|Title||Evidence for ca. 7 ka maximum Holocene transgression on the Peninsular Malaysia east coast|
|Publication Type||Journal Article|
|Year of Publication||2014|
|Authors||Parham PR, Saito Y, Sapon N, Rokiah S, Mohtar N A|
|Journal||Journal of Quaternary Science|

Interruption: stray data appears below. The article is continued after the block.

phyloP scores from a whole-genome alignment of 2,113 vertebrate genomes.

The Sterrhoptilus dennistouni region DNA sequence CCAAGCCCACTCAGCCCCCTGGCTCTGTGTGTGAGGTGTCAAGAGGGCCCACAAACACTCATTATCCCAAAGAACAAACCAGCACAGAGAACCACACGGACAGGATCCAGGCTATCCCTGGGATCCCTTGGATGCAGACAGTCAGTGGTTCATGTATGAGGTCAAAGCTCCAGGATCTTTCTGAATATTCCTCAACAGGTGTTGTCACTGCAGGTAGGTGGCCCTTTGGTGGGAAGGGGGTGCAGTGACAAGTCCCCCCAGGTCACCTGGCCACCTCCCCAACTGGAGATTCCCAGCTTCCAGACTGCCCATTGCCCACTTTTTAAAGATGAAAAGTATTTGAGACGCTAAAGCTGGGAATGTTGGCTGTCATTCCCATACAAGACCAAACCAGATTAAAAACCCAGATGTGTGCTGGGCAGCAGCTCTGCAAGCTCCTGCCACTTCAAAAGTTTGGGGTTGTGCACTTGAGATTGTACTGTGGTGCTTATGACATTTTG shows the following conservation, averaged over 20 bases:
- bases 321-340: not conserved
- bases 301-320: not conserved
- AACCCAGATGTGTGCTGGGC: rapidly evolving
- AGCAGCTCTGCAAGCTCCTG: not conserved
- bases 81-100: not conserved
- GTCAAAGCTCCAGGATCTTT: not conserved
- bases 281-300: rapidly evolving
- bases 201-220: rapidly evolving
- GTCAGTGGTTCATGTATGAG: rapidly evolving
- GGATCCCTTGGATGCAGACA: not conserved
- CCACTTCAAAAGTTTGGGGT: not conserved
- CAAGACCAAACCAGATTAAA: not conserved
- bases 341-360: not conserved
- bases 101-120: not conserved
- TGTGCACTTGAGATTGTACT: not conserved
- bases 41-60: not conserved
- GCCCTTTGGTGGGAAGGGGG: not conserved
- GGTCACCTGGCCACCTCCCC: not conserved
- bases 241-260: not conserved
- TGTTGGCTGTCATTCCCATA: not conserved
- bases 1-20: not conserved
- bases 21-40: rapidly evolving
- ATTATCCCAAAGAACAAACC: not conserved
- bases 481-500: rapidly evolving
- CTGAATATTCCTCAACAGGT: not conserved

In situ fossil coral and shelly marine deposits occur up to 50 cm above mean sea level in north-east Peninsular Malaysia. The fossil reef comprises over 15 coral species and associated molluscs. Radiocarbon ages of corals range from 7238 to 6909 cal a BP. The reef occurs adjacent to bedrock hills that formed a mainland peninsula when the coral was living. Abundant well-preserved fossil molluscs with bivalves commonly articulated occur in ditch tailings from coastal plains flanking these hills. Landward, a sand ridge represents part of the maximum transgression shoreline. When alive, the fossil coral reef required clear water and full marine conditions seaward of the peninsula. The maximum transgression here occurred ca. 7 ka with stable environmental conditions persisting long enough for diverse coral reef development. Assuming a similar tidal range to today, relative sea level ca. 7 ka would have been between 1.4 and 3 m above present. Between then and ca. 6 ka, abundant sediment supply resulted in barrier-beach construction seaward of the coral reef, converting the area to a lagoonal environment unsuitable for coral and burial by muddy deposits. Assuming that regional relative sea-level data indicate maximum Holocene highstand up to +5 m between 6 and 4 ka are correct, then the maximum transgression preceded maximum sea level by at least 1000 years.